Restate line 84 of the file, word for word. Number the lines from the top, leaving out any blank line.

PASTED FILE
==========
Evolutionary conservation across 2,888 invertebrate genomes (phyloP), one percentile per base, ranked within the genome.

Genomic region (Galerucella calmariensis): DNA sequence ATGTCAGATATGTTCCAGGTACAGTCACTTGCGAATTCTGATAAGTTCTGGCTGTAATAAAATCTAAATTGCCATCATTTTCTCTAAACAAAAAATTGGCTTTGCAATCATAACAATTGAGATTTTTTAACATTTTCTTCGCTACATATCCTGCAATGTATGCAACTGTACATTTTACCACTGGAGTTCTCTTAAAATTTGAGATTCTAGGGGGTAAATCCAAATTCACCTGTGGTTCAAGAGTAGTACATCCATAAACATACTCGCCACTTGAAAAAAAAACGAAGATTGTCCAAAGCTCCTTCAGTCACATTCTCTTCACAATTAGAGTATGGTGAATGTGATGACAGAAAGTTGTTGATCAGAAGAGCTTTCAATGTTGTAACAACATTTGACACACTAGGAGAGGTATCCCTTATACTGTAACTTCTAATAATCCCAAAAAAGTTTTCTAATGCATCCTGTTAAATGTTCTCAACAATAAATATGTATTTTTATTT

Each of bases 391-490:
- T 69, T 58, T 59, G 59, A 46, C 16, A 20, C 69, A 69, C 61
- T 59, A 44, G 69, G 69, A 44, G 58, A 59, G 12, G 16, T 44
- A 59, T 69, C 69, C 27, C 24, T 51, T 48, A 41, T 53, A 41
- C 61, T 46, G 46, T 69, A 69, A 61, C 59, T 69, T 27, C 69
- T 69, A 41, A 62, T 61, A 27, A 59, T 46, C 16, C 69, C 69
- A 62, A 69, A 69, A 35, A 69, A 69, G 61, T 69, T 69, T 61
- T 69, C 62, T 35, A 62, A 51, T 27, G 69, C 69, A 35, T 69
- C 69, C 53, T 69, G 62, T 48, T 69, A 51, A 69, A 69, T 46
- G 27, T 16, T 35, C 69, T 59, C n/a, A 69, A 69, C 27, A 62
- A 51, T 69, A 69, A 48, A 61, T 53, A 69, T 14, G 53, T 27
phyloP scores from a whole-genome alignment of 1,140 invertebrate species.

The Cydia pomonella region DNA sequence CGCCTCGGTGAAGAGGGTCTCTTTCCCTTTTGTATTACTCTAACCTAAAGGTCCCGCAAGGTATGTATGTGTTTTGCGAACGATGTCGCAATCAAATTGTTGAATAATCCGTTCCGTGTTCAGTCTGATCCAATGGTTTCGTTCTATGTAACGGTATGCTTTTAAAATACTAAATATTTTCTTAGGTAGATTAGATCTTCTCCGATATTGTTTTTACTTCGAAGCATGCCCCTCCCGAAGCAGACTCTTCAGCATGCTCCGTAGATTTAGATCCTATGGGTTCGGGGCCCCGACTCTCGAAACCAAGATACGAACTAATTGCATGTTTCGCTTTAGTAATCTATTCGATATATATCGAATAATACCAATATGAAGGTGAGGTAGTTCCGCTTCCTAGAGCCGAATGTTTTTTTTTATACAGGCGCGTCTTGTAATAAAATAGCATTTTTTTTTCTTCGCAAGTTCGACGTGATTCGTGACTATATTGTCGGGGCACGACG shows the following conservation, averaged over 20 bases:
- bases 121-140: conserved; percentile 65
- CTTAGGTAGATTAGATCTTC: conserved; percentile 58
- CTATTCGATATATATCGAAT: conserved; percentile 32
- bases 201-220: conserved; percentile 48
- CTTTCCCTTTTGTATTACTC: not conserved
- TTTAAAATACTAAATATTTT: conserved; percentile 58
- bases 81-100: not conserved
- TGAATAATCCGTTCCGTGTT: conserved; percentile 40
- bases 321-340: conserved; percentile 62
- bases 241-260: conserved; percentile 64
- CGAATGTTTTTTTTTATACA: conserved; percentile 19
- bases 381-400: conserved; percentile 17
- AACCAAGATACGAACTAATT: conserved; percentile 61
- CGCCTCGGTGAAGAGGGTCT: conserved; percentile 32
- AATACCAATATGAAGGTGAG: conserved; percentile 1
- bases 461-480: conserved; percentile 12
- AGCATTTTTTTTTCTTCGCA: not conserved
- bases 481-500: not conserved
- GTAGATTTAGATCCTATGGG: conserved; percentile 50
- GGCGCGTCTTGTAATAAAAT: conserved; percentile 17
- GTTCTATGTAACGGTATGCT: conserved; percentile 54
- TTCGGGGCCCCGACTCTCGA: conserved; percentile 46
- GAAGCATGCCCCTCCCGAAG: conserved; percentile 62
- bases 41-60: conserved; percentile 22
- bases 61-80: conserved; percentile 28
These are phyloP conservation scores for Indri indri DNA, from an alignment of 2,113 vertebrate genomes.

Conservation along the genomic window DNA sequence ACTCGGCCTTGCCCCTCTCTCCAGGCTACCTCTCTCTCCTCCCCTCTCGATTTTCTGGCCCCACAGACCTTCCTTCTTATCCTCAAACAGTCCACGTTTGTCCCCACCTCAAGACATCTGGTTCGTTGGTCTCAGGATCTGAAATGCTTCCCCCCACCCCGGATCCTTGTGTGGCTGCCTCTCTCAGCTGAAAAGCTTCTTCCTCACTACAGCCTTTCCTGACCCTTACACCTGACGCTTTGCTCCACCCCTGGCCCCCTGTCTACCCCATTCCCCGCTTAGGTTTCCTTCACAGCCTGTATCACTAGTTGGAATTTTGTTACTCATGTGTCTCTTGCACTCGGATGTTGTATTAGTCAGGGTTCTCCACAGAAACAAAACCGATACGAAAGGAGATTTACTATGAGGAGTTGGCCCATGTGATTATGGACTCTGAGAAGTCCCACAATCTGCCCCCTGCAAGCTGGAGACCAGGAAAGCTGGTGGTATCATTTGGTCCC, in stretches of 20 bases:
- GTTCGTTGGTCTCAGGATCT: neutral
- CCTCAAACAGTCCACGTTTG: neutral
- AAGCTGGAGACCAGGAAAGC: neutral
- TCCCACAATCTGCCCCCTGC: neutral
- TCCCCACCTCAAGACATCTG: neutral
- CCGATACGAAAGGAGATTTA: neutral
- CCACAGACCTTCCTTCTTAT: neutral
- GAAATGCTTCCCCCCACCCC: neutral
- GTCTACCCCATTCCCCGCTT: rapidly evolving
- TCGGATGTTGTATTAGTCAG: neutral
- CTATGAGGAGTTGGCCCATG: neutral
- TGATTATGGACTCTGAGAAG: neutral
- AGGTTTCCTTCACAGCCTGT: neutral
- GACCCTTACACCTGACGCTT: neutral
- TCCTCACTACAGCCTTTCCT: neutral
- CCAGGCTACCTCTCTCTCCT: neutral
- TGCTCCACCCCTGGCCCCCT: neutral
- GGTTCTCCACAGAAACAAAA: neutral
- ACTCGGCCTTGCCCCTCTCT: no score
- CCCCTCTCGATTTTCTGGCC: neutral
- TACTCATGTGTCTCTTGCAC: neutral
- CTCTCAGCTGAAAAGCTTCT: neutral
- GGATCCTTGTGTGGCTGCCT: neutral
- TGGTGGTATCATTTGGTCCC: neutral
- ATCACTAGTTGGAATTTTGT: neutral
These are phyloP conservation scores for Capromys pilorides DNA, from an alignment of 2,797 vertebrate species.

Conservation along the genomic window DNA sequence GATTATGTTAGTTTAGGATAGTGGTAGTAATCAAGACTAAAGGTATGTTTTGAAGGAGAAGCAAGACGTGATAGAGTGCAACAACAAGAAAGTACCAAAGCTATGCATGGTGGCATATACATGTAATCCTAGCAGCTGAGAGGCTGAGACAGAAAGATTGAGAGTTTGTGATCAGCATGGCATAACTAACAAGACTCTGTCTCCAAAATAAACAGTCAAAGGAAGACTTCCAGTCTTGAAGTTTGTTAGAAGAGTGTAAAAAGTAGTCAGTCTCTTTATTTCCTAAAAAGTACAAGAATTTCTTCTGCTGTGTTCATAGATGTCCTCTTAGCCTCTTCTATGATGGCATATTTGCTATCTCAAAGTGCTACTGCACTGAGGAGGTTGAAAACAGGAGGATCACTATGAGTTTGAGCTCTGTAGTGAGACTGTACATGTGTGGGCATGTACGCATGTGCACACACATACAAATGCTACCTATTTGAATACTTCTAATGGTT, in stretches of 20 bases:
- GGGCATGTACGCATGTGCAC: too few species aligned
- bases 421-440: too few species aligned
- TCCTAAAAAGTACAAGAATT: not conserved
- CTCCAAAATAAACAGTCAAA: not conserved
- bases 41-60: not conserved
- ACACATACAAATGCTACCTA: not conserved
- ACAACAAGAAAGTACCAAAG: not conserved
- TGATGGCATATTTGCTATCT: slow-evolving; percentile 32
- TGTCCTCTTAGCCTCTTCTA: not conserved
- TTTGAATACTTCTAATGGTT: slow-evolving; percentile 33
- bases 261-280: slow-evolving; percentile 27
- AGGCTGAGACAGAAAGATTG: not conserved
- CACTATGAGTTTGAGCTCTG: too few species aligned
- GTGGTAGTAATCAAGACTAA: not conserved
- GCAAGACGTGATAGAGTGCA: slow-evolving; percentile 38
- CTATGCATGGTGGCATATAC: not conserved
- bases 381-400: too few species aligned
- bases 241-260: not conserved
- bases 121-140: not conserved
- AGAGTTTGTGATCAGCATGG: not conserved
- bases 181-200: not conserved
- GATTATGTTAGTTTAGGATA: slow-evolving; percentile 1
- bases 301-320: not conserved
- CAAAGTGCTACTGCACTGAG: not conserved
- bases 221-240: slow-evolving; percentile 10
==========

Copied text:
- GCAAGACGTGATAGAGTGCA: slow-evolving; percentile 38